Well, I was hoping to be 100% done with the bathroom by tomorrow, but alas! Actually, I was hoping to be 100% done with the bathroom by the first of August, so there’s that.
I really don’t mind doing home improvement projects for the first 60% of the time it takes me. In fact, I kind of enjoy it. The problem is that the whole project generally takes me 40% longer to finish than I anticipate. So I’m fine for the first part that I had geared myself up for, then every moment after that, I just can’t wait for it to be over.
If I ever clad a bathroom mirror again (and I am not planning to. Or at least the mental measurements I made of my scraps to see if I had enough to do the basement bathroom mirror were just that: mental measurements, not actual calculations, so they don’t count.), I wouldn’t take any short cuts. I didn’t think I was taking short cuts this time, but I think the idea of gluing pieces individually to the mirror instead of joining the full frame first is a short cut and a bad one. Next time I would glue the pieces together and back-staple them first, then glue the whole thing on in one piece. Which is to say, I’m not 100% satisfied with how this project is turning out. I wanted perfection, and I’m going to have to settle for pretty darn good. Boooooooooooooooooooooooo!!!!!!!!!!!!!!!!!!!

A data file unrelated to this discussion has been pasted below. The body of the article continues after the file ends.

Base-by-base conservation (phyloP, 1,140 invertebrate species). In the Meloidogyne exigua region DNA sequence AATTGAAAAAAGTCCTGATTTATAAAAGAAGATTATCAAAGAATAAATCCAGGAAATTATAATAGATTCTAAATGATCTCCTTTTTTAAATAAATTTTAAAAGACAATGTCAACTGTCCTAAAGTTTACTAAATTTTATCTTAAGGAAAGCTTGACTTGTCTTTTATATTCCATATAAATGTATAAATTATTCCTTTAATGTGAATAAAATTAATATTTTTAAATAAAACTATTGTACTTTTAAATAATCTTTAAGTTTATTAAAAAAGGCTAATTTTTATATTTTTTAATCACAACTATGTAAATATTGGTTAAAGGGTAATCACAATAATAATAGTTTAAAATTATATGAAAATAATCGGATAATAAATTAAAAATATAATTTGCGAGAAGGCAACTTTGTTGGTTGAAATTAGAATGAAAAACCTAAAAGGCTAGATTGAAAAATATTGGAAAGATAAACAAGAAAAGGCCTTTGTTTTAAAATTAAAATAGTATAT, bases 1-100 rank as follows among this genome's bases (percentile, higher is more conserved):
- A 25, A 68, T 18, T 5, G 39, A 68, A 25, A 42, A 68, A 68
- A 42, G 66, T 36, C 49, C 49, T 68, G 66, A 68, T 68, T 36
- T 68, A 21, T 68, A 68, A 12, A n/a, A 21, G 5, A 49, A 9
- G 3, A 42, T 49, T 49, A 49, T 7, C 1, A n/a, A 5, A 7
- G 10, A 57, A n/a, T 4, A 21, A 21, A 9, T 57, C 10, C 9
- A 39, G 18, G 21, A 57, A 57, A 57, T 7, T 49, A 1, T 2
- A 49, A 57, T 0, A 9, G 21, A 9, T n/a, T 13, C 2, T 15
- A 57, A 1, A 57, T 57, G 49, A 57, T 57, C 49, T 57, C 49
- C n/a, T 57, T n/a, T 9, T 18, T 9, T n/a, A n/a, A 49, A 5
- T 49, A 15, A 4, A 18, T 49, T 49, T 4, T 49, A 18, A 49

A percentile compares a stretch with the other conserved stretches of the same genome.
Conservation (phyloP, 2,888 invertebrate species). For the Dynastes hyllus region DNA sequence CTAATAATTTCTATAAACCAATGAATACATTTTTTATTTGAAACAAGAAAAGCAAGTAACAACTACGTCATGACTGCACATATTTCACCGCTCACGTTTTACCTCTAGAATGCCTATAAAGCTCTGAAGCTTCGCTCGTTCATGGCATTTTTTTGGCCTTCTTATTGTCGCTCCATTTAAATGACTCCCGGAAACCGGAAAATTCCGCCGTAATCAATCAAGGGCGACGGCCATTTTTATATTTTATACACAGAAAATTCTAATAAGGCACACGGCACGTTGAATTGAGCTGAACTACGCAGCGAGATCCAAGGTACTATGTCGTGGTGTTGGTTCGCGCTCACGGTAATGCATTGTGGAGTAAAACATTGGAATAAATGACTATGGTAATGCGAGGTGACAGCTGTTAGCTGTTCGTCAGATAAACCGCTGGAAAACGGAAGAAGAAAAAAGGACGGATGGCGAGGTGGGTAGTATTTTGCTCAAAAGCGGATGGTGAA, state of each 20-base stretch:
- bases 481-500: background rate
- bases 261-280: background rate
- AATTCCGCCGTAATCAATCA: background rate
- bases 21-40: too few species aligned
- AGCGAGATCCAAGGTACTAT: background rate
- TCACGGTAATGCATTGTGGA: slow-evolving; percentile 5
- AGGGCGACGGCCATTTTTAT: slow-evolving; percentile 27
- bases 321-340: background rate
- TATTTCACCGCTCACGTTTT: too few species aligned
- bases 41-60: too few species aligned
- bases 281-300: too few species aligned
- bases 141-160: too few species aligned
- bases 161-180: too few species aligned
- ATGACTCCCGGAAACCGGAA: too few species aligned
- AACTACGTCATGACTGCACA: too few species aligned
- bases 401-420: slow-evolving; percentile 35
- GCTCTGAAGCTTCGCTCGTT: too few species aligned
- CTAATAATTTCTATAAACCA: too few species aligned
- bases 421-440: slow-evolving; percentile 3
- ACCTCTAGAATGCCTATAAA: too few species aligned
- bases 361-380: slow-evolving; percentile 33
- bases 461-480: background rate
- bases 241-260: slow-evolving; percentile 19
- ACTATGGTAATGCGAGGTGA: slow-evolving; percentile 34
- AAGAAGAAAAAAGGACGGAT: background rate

The point is that I kept having nightmares that I had ingested the toxic mirror glue until I finally went to sleep in Flufferella’s room to get some more space between me and the mirror. Fluffy’s room reminded me that I’m being too hard on myself. Her molding is not perfect either, but her room looks stunning. Besides, I might be the only person on earth who notices the imperfections–and I don’t even notice them any more! They’ve actually gone out of my mind. So I’m looking forward to the day when any imperfections in the master bath mirror don’t punch me in the face everytime I look at it.
Speaking of which, Kent and I took the kids to Saturday morning cartoons at Mosaic District a couple of weeks ago. We bought a bunch of sugar at Target and then settled down on our picnic blankets in front of the big outdoor screen to watch The Flintstones and Scooby Doo. Both of us were surprised that even nostalgia did not make them watchable. We lasted only a few minutes before we were both madly checking our phones.
Me: This show is literally repelling my eyes. I keep trying to force myself to watch it, but I can’t keep my eyes on it.
Kent: I know. I can’t believe I used to love The Flintstones and Scooby Doo. I thought they were so funny. It’s just so bad.
Meanwhile our children’s three sets of eyes were glued with the power of Liquid Nails to the big screen. Who could the mummy in the museum possibly be, Shaggy?